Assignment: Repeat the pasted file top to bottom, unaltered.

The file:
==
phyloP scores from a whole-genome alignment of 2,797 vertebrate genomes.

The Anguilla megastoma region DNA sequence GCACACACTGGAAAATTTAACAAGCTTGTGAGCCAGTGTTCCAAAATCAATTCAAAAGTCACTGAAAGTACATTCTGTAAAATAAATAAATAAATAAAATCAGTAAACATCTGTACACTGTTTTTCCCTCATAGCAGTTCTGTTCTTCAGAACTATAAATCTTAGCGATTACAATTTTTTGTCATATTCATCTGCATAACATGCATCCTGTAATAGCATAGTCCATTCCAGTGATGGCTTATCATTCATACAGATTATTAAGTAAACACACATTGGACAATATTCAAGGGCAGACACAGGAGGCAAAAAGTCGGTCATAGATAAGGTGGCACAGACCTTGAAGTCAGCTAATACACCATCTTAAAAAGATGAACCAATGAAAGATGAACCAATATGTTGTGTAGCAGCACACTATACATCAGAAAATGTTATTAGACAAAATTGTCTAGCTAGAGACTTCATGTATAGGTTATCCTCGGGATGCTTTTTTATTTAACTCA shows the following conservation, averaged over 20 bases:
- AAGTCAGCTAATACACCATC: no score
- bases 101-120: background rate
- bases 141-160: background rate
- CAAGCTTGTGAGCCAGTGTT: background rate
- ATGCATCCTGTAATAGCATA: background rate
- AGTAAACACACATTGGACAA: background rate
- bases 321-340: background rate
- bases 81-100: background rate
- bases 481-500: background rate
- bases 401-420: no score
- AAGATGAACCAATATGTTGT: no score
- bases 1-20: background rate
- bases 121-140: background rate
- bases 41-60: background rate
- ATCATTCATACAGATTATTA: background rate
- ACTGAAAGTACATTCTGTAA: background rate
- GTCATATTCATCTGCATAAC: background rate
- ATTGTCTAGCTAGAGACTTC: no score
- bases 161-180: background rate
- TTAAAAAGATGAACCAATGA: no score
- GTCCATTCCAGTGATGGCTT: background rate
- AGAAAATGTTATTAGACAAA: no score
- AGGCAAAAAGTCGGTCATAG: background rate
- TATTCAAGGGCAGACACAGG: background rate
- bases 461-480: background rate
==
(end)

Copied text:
phyloP scores from a whole-genome alignment of 2,797 vertebrate genomes.

The Anguilla megastoma region DNA sequence GCACACACTGGAAAATTTAACAAGCTTGTGAGCCAGTGTTCCAAAATCAATTCAAAAGTCACTGAAAGTACATTCTGTAAAATAAATAAATAAATAAAATCAGTAAACATCTGTACACTGTTTTTCCCTCATAGCAGTTCTGTTCTTCAGAACTATAAATCTTAGCGATTACAATTTTTTGTCATATTCATCTGCATAACATGCATCCTGTAATAGCATAGTCCATTCCAGTGATGGCTTATCATTCATACAGATTATTAAGTAAACACACATTGGACAATATTCAAGGGCAGACACAGGAGGCAAAAAGTCGGTCATAGATAAGGTGGCACAGACCTTGAAGTCAGCTAATACACCATCTTAAAAAGATGAACCAATGAAAGATGAACCAATATGTTGTGTAGCAGCACACTATACATCAGAAAATGTTATTAGACAAAATTGTCTAGCTAGAGACTTCATGTATAGGTTATCCTCGGGATGCTTTTTTATTTAACTCA shows the following conservation, averaged over 20 bases:
- AAGTCAGCTAATACACCATC: no score
- bases 101-120: background rate
- bases 141-160: background rate
- CAAGCTTGTGAGCCAGTGTT: background rate
- ATGCATCCTGTAATAGCATA: background rate
- AGTAAACACACATTGGACAA: background rate
- bases 321-340: background rate
- bases 81-100: background rate
- bases 481-500: background rate
- bases 401-420: no score
- AAGATGAACCAATATGTTGT: no score
- bases 1-20: background rate
- bases 121-140: background rate
- bases 41-60: background rate
- ATCATTCATACAGATTATTA: background rate
- ACTGAAAGTACATTCTGTAA: background rate
- GTCATATTCATCTGCATAAC: background rate
- ATTGTCTAGCTAGAGACTTC: no score
- bases 161-180: background rate
- TTAAAAAGATGAACCAATGA: no score
- GTCCATTCCAGTGATGGCTT: background rate
- AGAAAATGTTATTAGACAAA: no score
- AGGCAAAAAGTCGGTCATAG: background rate
- TATTCAAGGGCAGACACAGG: background rate
- bases 461-480: background rate